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Understanding the Social Missions of Academic Health Centers


The traditional role of academic health centers (AHCs) is being re-evaluated as the shift to managed care changes the health care landscape. For the past 50 years, these university-affiliated teaching centers have been educating future physicians, conducting medical research, and treating the sickest and often the poorest patients.

Now, this high-tech, high-priced expertise is under siege, with AHC critics complaining that the institutions deliver basic health care too expensively, train too many unnecessary specialists, and ignore the national need for generalist physicians.

The societal advantages that AHCs actually offer in return for their high-cost services are examined in a new study, Understanding the Social Missions of Academic Health Centers, by David Blumenthal, M.D., Eric G. Campbell, Ph.D., and Joel S. Weissman, Ph.D. The authors present a cogent analysis of the nation's AHCs that can be used during the debate over health care costs.

The analysis shows that the missions--teaching, research, and medical care--provided by AHCs are the foundation of the high quality of health care provided to the nation's patients. It also demonstrates that these missions would not likely be adequately protected in a market-based health economy.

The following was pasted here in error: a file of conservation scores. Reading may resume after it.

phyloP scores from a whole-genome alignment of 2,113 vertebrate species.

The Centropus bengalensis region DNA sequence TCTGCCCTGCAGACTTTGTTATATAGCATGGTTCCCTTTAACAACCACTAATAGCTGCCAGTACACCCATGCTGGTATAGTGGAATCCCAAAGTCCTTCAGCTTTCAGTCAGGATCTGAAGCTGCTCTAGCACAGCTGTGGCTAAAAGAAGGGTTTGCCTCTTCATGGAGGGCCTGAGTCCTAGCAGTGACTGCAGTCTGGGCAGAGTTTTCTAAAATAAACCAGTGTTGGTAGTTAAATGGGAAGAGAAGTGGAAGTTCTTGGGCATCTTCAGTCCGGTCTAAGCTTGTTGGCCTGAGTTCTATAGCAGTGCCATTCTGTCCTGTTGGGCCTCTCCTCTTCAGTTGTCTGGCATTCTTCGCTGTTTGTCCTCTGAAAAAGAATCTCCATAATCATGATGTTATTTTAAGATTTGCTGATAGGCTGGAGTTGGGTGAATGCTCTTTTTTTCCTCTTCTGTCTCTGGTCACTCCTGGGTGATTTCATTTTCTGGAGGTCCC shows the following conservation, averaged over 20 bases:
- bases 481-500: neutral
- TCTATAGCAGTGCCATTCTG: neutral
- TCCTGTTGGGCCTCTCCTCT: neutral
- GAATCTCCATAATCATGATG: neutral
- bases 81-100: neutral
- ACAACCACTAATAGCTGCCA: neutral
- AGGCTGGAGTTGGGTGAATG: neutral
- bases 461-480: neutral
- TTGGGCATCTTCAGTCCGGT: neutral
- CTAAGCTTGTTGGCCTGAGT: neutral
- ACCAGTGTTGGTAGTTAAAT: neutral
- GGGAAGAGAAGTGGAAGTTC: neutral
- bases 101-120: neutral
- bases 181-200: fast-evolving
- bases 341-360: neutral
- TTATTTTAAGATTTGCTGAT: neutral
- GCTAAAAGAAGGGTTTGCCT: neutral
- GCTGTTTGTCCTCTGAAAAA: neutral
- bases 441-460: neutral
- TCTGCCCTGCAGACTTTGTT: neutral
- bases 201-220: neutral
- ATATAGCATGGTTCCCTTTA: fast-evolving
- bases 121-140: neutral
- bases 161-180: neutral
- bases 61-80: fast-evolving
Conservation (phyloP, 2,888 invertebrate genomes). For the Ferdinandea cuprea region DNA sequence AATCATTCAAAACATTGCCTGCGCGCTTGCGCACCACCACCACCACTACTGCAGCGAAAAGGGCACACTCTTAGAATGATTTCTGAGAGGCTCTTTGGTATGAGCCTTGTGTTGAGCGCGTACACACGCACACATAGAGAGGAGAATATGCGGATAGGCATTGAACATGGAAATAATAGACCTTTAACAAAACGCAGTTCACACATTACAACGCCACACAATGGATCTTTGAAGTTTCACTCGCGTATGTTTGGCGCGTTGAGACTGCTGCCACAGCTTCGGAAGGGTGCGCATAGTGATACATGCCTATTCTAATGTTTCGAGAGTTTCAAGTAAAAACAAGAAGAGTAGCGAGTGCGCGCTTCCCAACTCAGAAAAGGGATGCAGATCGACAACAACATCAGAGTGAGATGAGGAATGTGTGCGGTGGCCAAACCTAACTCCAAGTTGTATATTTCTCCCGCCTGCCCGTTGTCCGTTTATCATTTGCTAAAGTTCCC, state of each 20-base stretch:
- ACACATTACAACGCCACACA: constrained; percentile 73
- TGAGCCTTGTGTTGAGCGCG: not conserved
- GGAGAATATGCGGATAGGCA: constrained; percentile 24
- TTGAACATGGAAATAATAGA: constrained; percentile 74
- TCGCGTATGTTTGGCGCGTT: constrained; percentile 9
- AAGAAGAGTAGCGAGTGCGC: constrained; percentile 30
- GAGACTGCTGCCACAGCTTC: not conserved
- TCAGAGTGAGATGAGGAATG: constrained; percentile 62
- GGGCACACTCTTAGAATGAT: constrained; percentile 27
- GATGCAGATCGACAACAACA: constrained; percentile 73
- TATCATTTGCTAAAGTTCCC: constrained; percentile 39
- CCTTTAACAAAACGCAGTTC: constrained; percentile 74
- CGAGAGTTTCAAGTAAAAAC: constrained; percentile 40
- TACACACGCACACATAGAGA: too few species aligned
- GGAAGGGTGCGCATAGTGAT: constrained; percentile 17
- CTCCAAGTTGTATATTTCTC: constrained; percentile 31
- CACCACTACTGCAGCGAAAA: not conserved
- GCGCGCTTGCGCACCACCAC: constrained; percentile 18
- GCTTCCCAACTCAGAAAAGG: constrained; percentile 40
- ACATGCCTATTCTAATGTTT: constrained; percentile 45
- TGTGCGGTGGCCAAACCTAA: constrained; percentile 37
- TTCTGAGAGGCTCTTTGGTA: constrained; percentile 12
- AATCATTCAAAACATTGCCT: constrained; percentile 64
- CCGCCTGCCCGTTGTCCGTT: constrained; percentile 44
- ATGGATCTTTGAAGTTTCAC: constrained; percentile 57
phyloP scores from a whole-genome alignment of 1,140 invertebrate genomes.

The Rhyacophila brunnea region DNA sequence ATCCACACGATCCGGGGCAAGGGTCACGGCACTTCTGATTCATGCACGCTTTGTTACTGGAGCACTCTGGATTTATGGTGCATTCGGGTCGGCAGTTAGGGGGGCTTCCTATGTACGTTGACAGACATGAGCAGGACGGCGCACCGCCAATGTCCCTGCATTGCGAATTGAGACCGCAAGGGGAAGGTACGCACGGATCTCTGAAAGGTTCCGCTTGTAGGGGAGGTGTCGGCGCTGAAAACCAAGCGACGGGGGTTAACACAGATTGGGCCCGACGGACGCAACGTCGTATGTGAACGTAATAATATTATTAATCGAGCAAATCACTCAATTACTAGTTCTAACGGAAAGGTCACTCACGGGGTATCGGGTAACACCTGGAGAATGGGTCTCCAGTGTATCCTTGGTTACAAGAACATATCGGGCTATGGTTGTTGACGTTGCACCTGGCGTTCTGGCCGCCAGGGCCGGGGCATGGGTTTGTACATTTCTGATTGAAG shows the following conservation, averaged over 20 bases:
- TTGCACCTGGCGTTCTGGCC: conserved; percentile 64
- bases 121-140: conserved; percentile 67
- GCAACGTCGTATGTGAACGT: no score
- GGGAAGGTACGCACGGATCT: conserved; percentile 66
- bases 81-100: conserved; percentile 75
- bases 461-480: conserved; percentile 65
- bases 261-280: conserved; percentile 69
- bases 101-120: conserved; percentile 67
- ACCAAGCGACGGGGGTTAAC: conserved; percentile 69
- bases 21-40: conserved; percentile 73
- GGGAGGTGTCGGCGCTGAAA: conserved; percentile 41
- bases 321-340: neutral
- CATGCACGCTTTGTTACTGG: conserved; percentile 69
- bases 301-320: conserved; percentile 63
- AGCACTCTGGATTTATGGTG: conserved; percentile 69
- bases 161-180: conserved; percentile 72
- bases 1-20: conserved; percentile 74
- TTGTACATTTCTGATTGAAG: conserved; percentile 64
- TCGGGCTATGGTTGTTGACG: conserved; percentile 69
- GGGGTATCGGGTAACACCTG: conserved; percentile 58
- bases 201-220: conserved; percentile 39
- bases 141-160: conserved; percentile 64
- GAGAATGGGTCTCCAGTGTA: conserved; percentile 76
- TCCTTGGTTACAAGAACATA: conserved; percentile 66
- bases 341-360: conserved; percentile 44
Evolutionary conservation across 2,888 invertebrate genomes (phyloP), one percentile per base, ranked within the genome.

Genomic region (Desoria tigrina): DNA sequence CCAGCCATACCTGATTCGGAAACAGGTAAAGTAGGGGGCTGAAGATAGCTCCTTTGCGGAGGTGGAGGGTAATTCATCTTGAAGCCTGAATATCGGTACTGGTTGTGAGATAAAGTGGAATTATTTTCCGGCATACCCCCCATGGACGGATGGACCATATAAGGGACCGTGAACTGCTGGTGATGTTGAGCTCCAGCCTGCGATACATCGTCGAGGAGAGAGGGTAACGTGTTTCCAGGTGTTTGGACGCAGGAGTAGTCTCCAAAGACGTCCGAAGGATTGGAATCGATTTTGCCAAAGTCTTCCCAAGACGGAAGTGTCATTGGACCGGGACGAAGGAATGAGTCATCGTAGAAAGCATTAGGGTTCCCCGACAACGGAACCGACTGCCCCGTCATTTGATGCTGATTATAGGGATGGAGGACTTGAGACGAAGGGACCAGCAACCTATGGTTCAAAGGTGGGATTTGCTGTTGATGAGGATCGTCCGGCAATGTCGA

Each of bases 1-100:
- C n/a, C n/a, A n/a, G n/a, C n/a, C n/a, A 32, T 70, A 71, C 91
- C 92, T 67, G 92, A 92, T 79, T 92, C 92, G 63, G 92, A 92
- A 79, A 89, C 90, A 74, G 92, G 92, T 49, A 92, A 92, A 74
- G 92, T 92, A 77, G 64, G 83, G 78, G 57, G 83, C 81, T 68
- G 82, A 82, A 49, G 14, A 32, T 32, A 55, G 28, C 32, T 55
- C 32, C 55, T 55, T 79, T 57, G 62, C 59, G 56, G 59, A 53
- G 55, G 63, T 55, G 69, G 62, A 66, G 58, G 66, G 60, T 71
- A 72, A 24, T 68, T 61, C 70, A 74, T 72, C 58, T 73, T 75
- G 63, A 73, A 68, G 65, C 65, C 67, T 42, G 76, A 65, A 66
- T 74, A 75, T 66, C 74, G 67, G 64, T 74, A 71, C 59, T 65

However, the authors find that both the mix of services and the efficiency with which they are delivered are open to improvement.

They also urge that any efforts to restructure AHCs continue to preserve their necessary social functions. The mix of physicians being trained, for example, could be changed without dismantling the system which trains them. Such changes in social missions should be informed, the authors conclude, by a clear understanding of both the fiscal and societal impact on the care of vulnerable populations, teaching, and research.

Facts and Figures

  • While AHCs represent a small percentage of all teaching hospitals, they sponsor 59 percent of all graduate medical education programs and residents.
  • Faculty practice plans and volunteer instructors in AHCs provided nearly $1 billion ($16,000 per medical student) to support their education.
  • About 42 percent of all life science research and development is conducted in academic institutions. The majority of support, nearly 90 percent, comes from government and private, non-profit sources.
  • The nation's 125 academic health centers constitute 2 percent of acute care hospitals, but provide 23 percent ($6.4 billion in 1994) of all uncompensated (bad debt and charity) care.
  • 46 percent of all transplant centers, a third of all trauma centers, 31 percent of dedicated AIDS inpatient units, and 26 percent of in vitro fertilization units are in AHCs.


The full report is not available at this time.


Publication Details



Understanding the Social Missions of Academic Health Centers, David Blumenthal, Eric G. Campbell, and Joel S. Weissman., The Commonwealth Fund, January 1997